Dignity in Ulthuan
By Alan Mittag
Travel was long. The procession traveled two weeks by land, followed by three months at sea. The entire team, minus it’s coach, made the journey. The Veteran players, Physique, Royalty, and Ecccentric, Funnny, and Fortress. The newer members, Swift, Arcane, and Ghoul. Kelowan and Telowan, Tactician, Lithe the Apothecary in training, all sixty guards who spend their lives protecting Grandiose Majesty, as well as the cooking and cleaning staff. All in all, 143 High Elves, and one lonely human, myself, took Tenacity home.
Coach Sestonn said his goodbyes before we left, and went on to raise his Chaos team, The Seven Deadly Sins, up to pro level. I spent a short time with them, before Physique invited me to join the procession to bring Tenacity home. “Few humans have ever set foot on Ulthuan,” he explained. “But Tenacity would have been honored to have you there. Where most of us treat you like the village idiot, he always saw you as the lovable, mentally challenged, little brother. He was always watching out for you.”
I wiped a tear from my eye and accepted the invitation. “He was always watching out for everybody.”
We reached Ulthuan almost two weeks ago, but the Royal Elven Blood Bowl Aristocracy, the REBBA, decided to give that time for Tenacity’s fans to gather from the reaches of Ulthuan. And gather they did. There were over a hundred thousand high elves encamped around the REBBA. Men, women, and children from every facet of life. There were even 4 elven princes that arrived, mounted on horses whose heavy barding was clearly designed to mimic dragons. Though of course, those 4 princes were assigned rooms within the REBBA while all the others were pitching tents in the field.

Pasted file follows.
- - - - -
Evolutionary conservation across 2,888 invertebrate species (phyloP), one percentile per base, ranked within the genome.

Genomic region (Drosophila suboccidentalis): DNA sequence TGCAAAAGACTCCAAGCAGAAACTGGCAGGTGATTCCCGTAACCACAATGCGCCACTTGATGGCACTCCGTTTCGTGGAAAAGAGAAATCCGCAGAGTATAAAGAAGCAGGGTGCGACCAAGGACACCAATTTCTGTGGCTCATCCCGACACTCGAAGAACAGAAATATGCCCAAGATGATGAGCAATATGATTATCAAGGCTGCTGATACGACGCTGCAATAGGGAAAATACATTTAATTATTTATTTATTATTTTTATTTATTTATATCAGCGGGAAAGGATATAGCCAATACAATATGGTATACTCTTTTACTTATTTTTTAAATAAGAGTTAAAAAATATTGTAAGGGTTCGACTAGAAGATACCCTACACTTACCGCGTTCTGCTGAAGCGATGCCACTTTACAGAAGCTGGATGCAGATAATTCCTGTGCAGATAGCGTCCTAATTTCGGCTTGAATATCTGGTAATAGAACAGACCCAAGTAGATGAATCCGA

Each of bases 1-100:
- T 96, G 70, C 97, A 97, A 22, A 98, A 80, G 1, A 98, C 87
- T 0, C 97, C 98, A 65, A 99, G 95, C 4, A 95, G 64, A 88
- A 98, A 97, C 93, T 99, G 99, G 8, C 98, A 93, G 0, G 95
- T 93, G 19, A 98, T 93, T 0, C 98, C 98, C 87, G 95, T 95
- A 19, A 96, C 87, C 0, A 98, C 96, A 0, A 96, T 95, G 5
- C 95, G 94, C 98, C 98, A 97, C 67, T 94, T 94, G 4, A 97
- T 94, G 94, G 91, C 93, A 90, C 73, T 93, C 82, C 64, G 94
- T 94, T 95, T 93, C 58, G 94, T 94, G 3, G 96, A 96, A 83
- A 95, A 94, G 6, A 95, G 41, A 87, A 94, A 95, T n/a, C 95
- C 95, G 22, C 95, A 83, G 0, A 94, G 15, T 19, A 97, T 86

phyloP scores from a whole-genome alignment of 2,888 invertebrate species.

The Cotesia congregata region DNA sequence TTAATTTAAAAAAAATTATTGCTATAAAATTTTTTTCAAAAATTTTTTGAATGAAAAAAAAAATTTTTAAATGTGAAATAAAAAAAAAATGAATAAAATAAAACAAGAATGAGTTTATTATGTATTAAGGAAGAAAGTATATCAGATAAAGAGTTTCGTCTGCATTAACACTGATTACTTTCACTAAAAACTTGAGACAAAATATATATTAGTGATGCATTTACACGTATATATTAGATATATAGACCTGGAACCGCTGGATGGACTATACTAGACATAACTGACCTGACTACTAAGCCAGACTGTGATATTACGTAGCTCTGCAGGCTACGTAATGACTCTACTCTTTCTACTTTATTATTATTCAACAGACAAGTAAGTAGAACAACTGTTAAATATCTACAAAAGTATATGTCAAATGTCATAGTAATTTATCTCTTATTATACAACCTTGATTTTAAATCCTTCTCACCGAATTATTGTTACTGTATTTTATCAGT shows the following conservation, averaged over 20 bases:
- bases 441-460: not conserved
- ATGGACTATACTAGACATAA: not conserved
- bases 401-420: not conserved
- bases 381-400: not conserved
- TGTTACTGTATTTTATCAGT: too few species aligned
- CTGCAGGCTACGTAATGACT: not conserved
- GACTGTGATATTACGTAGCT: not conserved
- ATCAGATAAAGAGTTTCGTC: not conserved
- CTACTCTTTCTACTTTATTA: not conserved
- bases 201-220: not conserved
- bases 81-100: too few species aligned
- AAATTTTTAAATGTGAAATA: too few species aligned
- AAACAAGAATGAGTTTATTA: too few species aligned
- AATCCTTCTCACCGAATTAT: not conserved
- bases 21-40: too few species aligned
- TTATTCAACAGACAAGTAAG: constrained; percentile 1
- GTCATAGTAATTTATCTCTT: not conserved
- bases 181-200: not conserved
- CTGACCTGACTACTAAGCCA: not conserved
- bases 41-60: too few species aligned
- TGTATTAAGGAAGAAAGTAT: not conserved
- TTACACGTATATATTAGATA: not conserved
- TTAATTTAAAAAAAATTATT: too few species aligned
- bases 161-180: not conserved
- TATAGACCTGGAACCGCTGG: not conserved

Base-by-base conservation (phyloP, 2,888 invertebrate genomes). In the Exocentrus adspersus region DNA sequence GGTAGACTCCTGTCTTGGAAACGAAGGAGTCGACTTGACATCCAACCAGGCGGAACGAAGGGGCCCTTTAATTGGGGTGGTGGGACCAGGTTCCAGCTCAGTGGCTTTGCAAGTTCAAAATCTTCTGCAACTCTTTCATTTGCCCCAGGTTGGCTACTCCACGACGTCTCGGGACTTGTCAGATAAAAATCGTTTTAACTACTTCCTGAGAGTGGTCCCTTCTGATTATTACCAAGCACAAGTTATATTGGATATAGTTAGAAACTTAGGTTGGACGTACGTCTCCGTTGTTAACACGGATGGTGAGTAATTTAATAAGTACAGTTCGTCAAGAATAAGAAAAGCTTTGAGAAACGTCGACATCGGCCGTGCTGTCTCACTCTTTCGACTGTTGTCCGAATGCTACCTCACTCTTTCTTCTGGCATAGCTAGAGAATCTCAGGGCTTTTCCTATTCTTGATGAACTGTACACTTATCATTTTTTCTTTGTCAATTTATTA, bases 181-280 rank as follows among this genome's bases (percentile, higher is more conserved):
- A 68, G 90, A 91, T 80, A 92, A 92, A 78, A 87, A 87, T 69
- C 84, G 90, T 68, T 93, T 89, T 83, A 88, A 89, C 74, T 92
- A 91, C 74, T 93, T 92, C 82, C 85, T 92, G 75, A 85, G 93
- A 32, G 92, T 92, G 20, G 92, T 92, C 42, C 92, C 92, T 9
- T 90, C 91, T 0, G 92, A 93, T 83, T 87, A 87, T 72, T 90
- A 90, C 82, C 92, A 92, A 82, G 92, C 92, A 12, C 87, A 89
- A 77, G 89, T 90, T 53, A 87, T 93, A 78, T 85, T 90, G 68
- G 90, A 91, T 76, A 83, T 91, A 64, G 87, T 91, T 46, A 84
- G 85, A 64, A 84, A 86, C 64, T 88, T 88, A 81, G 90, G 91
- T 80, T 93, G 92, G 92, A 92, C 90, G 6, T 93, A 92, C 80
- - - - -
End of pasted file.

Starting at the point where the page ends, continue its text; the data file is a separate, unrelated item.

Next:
I was in the only room I was allowed to be alone in. The rest of the entire continent require an Elf guide. And from the little I have learned of their language, I am certain the words hanging over my door label my room, “The Human Room”. The room was over flowered, with little pots of potpourri in every corner, and two resting on a ledge over the doorway. The shower in my room has three different soaps, and they were labelled in my own language. Use First. Use Second. Use Third. As well as four shampoos following the same pattern. Ridiculous, but I followed their instructions. I was the guest here, afterall.
I stood at the window to my room, looking down on the people gathered. There were so many. Dozens of children were playing with a Blood Bowl ball in the open field, and their cheerful laughs just barely reached my ears. I couldn’t make out any word they said, but they were a mix of happy and sad, and that, more than anything, had me feeling a connection to them.
“The ones to the left are pretending to be Dignity.” It was Eccentric’s voice. I looked around but didn’t see him. Not unusual. He was probably in the ceiling.
“You can hear them from all the way down there?” I said.
“Yup,” He said.
“Who is the other team pretending to be?”
“Nuffle’s Holy Rollers.” Eccentric said. “They are trying to mimic The Best Game Ever.”
“The 6 to 5 game?” I asked.
“The Best Game Ever,” Eccentric said.
We were silent as we watched. Me, at the window. Eccentric, wherever he was hiding. We watched one young elf boy throw a long pass into the waiting arms of another. Touchdown! I could practically hear them cheering for Dignity as they ran around screaming and laughing. I couldn’t help but smile.
“Tomorrow that field is going to be full of tears instead of laughs,” I said.
Eccentric didn’t answer.
I waited for a few seconds. Still no reply.
Maybe he left. “Are you still there?” I said.
“I’m still here,” Eccentric said. He sounded sad himself. I guess my comment reminded him where we were and why.
“Hey Alan,” Eccentric said.
“Do you think you can get some water up here? I’ve been stuck for two days.”